Holiday Gift-Giving: Do’s and Don’ts


By Lin Grensing-Pophal December 12, 2012

It’s that time of year again; the time when e-mail and snail-mail boxes are full of holiday greetings, missives and gifts.

For HR consultants, the question of whether—and what—to send to clients during the holiday season can be a vexing one. With many organizations clamping down on staff’s ability to accept gifts, there is the opportunity for well-intentioned, and sometimes expensive, gifts to go unused. Plus, consultants may risk offending clients with their gift choices; or, on the flip side, by not recognizing them during the holiday season.

Here’s what creative HR consultants are offering their clients this holiday season.

Penny Miller, SPHR, with Venture HRO LLC in Wichita Falls, Texas, gets a jump on the season by sending out Thanksgiving cards (she also sends New Year’s cards) to clients. “In the Thanksgiving cards, I place a letter with an opportunity for them to choose a local nonprofit for a donation,” she said. “I find my clients really like that.” She offers a choice of six nonprofits, including her own nonprofit clients, and a few others that she knows are “near and dear to some of my clients.”

Sherrill A. Curtis, SPHR, the principal and creative director of Curtis Consulting Group, LLC in the New York City area, believes in the personal touch. “As each client is unique, I ensure that a personalized, handwritten sentiment for the year-end is on their holiday card,” she said. She takes the personal touch one step further, and delivers the card to local clients along with a gift of homemade chocolate chunk biscotti. “I have other flavors, yet the chocolate with dried cherries and chocolate chunks seems to be the favorite year after year,” she said.

Some of her clients receive homemade cranberry sauce, “maybe with a combination of any fun add-ins, such as walnuts, pears, currants and cinnamon,” she said. For long-distance clients, it’s a holiday box of something that is meaningful for them. “A client who loves gardening and shared many photos of her extensive work to create her special gardens at home received a copper garden ornament,” for instance. “Save the pre-printed materials for marketing campaigns at other times of the year,” she said. The holiday season is about making personal connections.

Food is certainly a popular choice for holiday gift-giving. “Last year, we sent coffee cereal to our clients with a handwritten note that told them we hoped this would give them some extra energy during the holiday season,” said Kelsey Meyer, president of Digital Talent Agents in Columbia, Mo. “The gift cost us less than $10 a client, but it tasted delicious, was made in our hometown and was unique.” As Curtis noted, though, while the food was a hit, it was the personal touch of a handwritten note that clients respond to most. “They were all impressed that the CEO and president of the company took the time to write to each and every one of them,” Meyer said.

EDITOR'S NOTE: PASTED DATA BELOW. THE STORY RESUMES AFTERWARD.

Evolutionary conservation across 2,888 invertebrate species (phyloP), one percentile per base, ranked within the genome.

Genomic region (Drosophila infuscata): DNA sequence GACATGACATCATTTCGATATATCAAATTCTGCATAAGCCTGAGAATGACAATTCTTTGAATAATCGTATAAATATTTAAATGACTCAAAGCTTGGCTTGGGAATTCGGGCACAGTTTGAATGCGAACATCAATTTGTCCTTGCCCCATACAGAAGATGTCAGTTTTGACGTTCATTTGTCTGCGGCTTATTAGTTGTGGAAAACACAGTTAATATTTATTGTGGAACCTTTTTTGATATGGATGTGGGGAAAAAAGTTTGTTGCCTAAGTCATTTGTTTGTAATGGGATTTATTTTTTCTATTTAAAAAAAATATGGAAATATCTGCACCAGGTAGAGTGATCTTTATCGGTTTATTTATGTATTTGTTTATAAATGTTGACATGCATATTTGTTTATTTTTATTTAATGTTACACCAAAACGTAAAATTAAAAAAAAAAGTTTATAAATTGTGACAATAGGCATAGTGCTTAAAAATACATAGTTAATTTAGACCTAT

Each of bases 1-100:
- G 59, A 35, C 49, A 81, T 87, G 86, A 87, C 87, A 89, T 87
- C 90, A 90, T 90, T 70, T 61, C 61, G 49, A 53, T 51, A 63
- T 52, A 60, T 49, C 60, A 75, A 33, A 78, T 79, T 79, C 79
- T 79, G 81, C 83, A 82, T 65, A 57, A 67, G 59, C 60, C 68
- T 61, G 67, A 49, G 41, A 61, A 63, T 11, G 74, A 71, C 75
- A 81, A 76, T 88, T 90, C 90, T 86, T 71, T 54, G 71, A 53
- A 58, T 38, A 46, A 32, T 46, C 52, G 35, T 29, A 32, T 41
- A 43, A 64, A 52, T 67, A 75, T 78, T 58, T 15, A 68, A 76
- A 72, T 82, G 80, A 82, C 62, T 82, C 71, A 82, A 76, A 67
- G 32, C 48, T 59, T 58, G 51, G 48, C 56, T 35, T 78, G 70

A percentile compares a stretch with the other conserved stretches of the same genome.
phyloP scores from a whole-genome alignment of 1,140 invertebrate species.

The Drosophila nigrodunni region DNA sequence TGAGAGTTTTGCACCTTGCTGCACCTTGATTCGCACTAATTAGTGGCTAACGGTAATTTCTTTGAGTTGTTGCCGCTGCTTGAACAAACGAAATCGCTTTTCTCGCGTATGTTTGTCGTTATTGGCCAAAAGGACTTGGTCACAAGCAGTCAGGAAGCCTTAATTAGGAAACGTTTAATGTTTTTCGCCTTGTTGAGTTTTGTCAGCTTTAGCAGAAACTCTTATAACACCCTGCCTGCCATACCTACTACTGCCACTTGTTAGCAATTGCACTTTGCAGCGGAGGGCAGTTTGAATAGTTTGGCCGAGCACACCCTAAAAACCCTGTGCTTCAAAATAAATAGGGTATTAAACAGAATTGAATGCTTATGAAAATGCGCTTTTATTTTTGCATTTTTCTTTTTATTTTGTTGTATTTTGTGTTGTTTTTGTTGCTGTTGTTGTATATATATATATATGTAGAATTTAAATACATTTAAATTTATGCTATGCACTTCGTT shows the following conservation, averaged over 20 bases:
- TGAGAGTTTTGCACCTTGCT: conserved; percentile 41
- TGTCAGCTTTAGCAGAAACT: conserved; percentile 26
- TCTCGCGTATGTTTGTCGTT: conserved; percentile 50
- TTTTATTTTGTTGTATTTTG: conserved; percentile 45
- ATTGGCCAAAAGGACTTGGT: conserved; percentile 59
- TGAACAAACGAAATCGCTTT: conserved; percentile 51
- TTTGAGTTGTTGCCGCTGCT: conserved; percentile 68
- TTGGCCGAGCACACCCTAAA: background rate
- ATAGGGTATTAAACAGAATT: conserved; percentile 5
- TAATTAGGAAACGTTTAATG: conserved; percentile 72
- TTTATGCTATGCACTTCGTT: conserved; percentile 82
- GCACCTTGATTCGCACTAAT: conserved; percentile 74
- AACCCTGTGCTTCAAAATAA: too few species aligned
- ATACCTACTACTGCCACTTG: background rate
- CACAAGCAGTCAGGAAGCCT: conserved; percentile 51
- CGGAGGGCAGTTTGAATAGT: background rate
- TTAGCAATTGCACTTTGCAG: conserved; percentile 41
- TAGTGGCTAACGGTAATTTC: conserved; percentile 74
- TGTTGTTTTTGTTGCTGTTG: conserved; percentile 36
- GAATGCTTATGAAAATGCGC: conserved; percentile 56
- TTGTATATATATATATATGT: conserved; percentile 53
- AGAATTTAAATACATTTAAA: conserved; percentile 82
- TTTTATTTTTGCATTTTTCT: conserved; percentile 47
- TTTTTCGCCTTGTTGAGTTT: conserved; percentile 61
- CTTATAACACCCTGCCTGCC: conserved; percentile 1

Darcy Eikenberg with Red Cape Revolution, an executive coaching firm based in Atlanta that serves primarily consultants and professional services leaders, said the question of “what—if anything—do I give my clients for the holidays” has come up several times in the last few weeks. She says that these are the most popular gifts sent to clients:

  • A gift of service. “Personal donations of time to a client’s key causes hit two marks,” she said. “One, they show appreciation and attention to the client as a person—not just as a checkbook—and two, they provide a business-based reason for increasing the volunteer activities many busy professionals want to do anyway—but have not made time to do.”
  • A gift of career support. “Career coaching or books are hot right now since no matter what your status or role, all professionals need to be managing their career,” said Eikenberg.
  • A gift of freedom. “Many consultants are opting to push anything ‘holiday’ at work into the New Year, freeing December for family and friends. This also provides a built-in reason to reconnect with clients—and prospects—in January, giving your 2013 sales cycle a kick-start.”

Despite these creative efforts, Alice Heiman, a national sales expert based in Reno, Nev., said that many of these gift-givers may be wasting their time—and money. Why? During the holidays, everybody else is doing the same thing. “Many companies like to give gifts during the holidays to show their appreciation,” said Heiman. “And believe it or not, this is a tradition I have avoided.” Heiman said that while she is as thankful as the next person, giving gifts to clients during the holiday season is a bad idea. “As in sales, we always want to differentiate ourselves,” she said. “When we send a gift or card during the holidays as a thank-you, we risk getting lost in the sea of gifts and cards that everyone is deluged with.”

Instead, Heiman suggests, get creative and think about how you might recognize clients during other—less cluttered—times of year. “I love the element of surprise. People don’t expect to get a gift on Valentine’s Day, or the Fourth of July or in the middle of March,” she said.

Finally, she notes, for HR consultants it’s important to thank clients—and others—on an ongoing basis. She sends two or three positive notes each day to someone, whether clients, friends or others. Ultimately, though, she said: “I feel very strongly that the best gift you can give them is to wow them—give them outstanding service. If you’re not doing that, a little gift at Christmas time doesn’t make any difference at all—who cares?”

Lin Grensing-Pophal, SPHR, is a Wisconsin-based business journalist with HR consulting experience in employee communication, training and management issues.

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